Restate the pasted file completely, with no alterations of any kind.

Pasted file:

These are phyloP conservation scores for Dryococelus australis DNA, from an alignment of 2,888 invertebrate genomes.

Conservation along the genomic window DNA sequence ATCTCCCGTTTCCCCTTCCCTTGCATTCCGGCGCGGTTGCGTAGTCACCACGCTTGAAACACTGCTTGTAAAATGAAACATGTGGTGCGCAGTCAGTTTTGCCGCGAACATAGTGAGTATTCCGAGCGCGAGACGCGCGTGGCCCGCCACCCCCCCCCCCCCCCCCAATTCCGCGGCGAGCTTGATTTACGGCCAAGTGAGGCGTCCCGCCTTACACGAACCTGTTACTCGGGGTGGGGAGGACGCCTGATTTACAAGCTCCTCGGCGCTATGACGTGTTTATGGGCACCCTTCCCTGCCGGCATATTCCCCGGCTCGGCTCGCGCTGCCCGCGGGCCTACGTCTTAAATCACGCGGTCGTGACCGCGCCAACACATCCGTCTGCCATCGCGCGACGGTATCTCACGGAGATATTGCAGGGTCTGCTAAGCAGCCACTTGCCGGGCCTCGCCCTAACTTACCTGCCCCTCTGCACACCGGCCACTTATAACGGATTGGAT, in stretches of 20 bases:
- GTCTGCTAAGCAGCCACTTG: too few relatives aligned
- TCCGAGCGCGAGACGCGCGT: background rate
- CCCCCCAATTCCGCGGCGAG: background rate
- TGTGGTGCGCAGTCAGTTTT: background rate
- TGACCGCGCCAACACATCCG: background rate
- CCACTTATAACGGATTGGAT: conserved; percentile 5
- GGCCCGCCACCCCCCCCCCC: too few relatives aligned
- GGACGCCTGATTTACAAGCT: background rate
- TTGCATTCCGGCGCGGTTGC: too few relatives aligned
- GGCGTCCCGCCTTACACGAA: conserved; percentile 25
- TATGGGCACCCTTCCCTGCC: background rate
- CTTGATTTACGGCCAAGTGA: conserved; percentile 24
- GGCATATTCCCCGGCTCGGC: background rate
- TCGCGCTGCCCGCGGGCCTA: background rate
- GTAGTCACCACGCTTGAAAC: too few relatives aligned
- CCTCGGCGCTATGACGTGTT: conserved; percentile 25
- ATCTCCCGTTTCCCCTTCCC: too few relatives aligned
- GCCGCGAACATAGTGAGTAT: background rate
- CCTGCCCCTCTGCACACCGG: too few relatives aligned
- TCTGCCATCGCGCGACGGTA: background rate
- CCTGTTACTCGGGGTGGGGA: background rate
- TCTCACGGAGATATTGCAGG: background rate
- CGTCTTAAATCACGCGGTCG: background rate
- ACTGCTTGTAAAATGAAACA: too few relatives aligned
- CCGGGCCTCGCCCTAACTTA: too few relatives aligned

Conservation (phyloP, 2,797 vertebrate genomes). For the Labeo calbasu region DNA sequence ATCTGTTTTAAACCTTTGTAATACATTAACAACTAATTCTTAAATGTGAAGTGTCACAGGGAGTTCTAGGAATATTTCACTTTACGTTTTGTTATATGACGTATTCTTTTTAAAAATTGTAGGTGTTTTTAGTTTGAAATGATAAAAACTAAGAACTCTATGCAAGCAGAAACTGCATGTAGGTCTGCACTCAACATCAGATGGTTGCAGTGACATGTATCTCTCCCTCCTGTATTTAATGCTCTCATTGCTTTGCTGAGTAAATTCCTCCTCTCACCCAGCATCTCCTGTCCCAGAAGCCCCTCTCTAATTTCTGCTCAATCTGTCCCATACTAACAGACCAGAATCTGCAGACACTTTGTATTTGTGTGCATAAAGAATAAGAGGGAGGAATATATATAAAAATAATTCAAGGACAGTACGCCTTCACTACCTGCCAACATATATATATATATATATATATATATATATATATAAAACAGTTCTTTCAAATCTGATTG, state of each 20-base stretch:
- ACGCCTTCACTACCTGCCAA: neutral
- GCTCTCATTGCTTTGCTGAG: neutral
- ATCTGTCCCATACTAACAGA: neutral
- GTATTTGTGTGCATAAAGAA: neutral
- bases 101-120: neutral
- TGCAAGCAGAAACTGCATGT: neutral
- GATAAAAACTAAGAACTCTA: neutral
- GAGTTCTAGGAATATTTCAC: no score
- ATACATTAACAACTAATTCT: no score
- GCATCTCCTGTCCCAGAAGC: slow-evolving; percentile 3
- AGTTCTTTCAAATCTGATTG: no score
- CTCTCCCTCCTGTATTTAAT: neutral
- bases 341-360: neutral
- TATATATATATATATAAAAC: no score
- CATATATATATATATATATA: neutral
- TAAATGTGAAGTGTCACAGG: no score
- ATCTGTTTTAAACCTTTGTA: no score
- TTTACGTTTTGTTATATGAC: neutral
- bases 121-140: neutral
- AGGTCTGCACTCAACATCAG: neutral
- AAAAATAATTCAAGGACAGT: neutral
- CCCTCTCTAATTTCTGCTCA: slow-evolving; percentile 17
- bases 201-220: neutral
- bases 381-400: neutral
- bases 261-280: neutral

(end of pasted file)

These are phyloP conservation scores for Dryococelus australis DNA, from an alignment of 2,888 invertebrate genomes.

Conservation along the genomic window DNA sequence ATCTCCCGTTTCCCCTTCCCTTGCATTCCGGCGCGGTTGCGTAGTCACCACGCTTGAAACACTGCTTGTAAAATGAAACATGTGGTGCGCAGTCAGTTTTGCCGCGAACATAGTGAGTATTCCGAGCGCGAGACGCGCGTGGCCCGCCACCCCCCCCCCCCCCCCCAATTCCGCGGCGAGCTTGATTTACGGCCAAGTGAGGCGTCCCGCCTTACACGAACCTGTTACTCGGGGTGGGGAGGACGCCTGATTTACAAGCTCCTCGGCGCTATGACGTGTTTATGGGCACCCTTCCCTGCCGGCATATTCCCCGGCTCGGCTCGCGCTGCCCGCGGGCCTACGTCTTAAATCACGCGGTCGTGACCGCGCCAACACATCCGTCTGCCATCGCGCGACGGTATCTCACGGAGATATTGCAGGGTCTGCTAAGCAGCCACTTGCCGGGCCTCGCCCTAACTTACCTGCCCCTCTGCACACCGGCCACTTATAACGGATTGGAT, in stretches of 20 bases:
- GTCTGCTAAGCAGCCACTTG: too few relatives aligned
- TCCGAGCGCGAGACGCGCGT: background rate
- CCCCCCAATTCCGCGGCGAG: background rate
- TGTGGTGCGCAGTCAGTTTT: background rate
- TGACCGCGCCAACACATCCG: background rate
- CCACTTATAACGGATTGGAT: conserved; percentile 5
- GGCCCGCCACCCCCCCCCCC: too few relatives aligned
- GGACGCCTGATTTACAAGCT: background rate
- TTGCATTCCGGCGCGGTTGC: too few relatives aligned
- GGCGTCCCGCCTTACACGAA: conserved; percentile 25
- TATGGGCACCCTTCCCTGCC: background rate
- CTTGATTTACGGCCAAGTGA: conserved; percentile 24
- GGCATATTCCCCGGCTCGGC: background rate
- TCGCGCTGCCCGCGGGCCTA: background rate
- GTAGTCACCACGCTTGAAAC: too few relatives aligned
- CCTCGGCGCTATGACGTGTT: conserved; percentile 25
- ATCTCCCGTTTCCCCTTCCC: too few relatives aligned
- GCCGCGAACATAGTGAGTAT: background rate
- CCTGCCCCTCTGCACACCGG: too few relatives aligned
- TCTGCCATCGCGCGACGGTA: background rate
- CCTGTTACTCGGGGTGGGGA: background rate
- TCTCACGGAGATATTGCAGG: background rate
- CGTCTTAAATCACGCGGTCG: background rate
- ACTGCTTGTAAAATGAAACA: too few relatives aligned
- CCGGGCCTCGCCCTAACTTA: too few relatives aligned

Conservation (phyloP, 2,797 vertebrate genomes). For the Labeo calbasu region DNA sequence ATCTGTTTTAAACCTTTGTAATACATTAACAACTAATTCTTAAATGTGAAGTGTCACAGGGAGTTCTAGGAATATTTCACTTTACGTTTTGTTATATGACGTATTCTTTTTAAAAATTGTAGGTGTTTTTAGTTTGAAATGATAAAAACTAAGAACTCTATGCAAGCAGAAACTGCATGTAGGTCTGCACTCAACATCAGATGGTTGCAGTGACATGTATCTCTCCCTCCTGTATTTAATGCTCTCATTGCTTTGCTGAGTAAATTCCTCCTCTCACCCAGCATCTCCTGTCCCAGAAGCCCCTCTCTAATTTCTGCTCAATCTGTCCCATACTAACAGACCAGAATCTGCAGACACTTTGTATTTGTGTGCATAAAGAATAAGAGGGAGGAATATATATAAAAATAATTCAAGGACAGTACGCCTTCACTACCTGCCAACATATATATATATATATATATATATATATATATATAAAACAGTTCTTTCAAATCTGATTG, state of each 20-base stretch:
- ACGCCTTCACTACCTGCCAA: neutral
- GCTCTCATTGCTTTGCTGAG: neutral
- ATCTGTCCCATACTAACAGA: neutral
- GTATTTGTGTGCATAAAGAA: neutral
- bases 101-120: neutral
- TGCAAGCAGAAACTGCATGT: neutral
- GATAAAAACTAAGAACTCTA: neutral
- GAGTTCTAGGAATATTTCAC: no score
- ATACATTAACAACTAATTCT: no score
- GCATCTCCTGTCCCAGAAGC: slow-evolving; percentile 3
- AGTTCTTTCAAATCTGATTG: no score
- CTCTCCCTCCTGTATTTAAT: neutral
- bases 341-360: neutral
- TATATATATATATATAAAAC: no score
- CATATATATATATATATATA: neutral
- TAAATGTGAAGTGTCACAGG: no score
- ATCTGTTTTAAACCTTTGTA: no score
- TTTACGTTTTGTTATATGAC: neutral
- bases 121-140: neutral
- AGGTCTGCACTCAACATCAG: neutral
- AAAAATAATTCAAGGACAGT: neutral
- CCCTCTCTAATTTCTGCTCA: slow-evolving; percentile 17
- bases 201-220: neutral
- bases 381-400: neutral
- bases 261-280: neutral